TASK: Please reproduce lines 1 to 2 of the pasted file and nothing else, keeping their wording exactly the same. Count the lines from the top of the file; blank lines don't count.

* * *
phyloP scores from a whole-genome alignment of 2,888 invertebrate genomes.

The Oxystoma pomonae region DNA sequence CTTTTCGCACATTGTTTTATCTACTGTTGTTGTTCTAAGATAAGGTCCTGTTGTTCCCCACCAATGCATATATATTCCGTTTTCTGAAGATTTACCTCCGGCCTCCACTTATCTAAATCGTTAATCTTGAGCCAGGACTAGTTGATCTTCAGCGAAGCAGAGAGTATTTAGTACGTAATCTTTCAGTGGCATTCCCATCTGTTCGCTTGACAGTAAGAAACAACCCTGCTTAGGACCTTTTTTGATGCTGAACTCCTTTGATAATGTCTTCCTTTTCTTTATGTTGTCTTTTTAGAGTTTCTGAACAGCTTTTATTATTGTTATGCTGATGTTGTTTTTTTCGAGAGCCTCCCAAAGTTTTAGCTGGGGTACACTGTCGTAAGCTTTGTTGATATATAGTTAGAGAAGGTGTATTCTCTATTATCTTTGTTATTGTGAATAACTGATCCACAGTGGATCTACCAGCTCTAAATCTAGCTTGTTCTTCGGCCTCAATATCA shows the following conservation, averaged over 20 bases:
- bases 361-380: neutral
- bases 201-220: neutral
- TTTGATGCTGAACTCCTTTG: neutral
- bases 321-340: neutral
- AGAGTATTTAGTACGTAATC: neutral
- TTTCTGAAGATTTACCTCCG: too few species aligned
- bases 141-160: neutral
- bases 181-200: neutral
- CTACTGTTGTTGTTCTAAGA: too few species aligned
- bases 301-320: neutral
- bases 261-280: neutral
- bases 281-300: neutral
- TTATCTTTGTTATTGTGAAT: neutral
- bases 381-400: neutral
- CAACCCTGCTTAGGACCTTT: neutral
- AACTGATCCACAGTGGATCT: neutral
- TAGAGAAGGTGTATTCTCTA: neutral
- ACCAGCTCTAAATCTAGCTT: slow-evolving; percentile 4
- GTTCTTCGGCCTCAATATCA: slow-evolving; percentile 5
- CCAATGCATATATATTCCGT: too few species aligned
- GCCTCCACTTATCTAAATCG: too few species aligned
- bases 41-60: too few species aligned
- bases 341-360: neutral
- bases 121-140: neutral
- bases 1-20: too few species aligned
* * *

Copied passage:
phyloP scores from a whole-genome alignment of 2,888 invertebrate genomes.

The Oxystoma pomonae region DNA sequence CTTTTCGCACATTGTTTTATCTACTGTTGTTGTTCTAAGATAAGGTCCTGTTGTTCCCCACCAATGCATATATATTCCGTTTTCTGAAGATTTACCTCCGGCCTCCACTTATCTAAATCGTTAATCTTGAGCCAGGACTAGTTGATCTTCAGCGAAGCAGAGAGTATTTAGTACGTAATCTTTCAGTGGCATTCCCATCTGTTCGCTTGACAGTAAGAAACAACCCTGCTTAGGACCTTTTTTGATGCTGAACTCCTTTGATAATGTCTTCCTTTTCTTTATGTTGTCTTTTTAGAGTTTCTGAACAGCTTTTATTATTGTTATGCTGATGTTGTTTTTTTCGAGAGCCTCCCAAAGTTTTAGCTGGGGTACACTGTCGTAAGCTTTGTTGATATATAGTTAGAGAAGGTGTATTCTCTATTATCTTTGTTATTGTGAATAACTGATCCACAGTGGATCTACCAGCTCTAAATCTAGCTTGTTCTTCGGCCTCAATATCA shows the following conservation, averaged over 20 bases: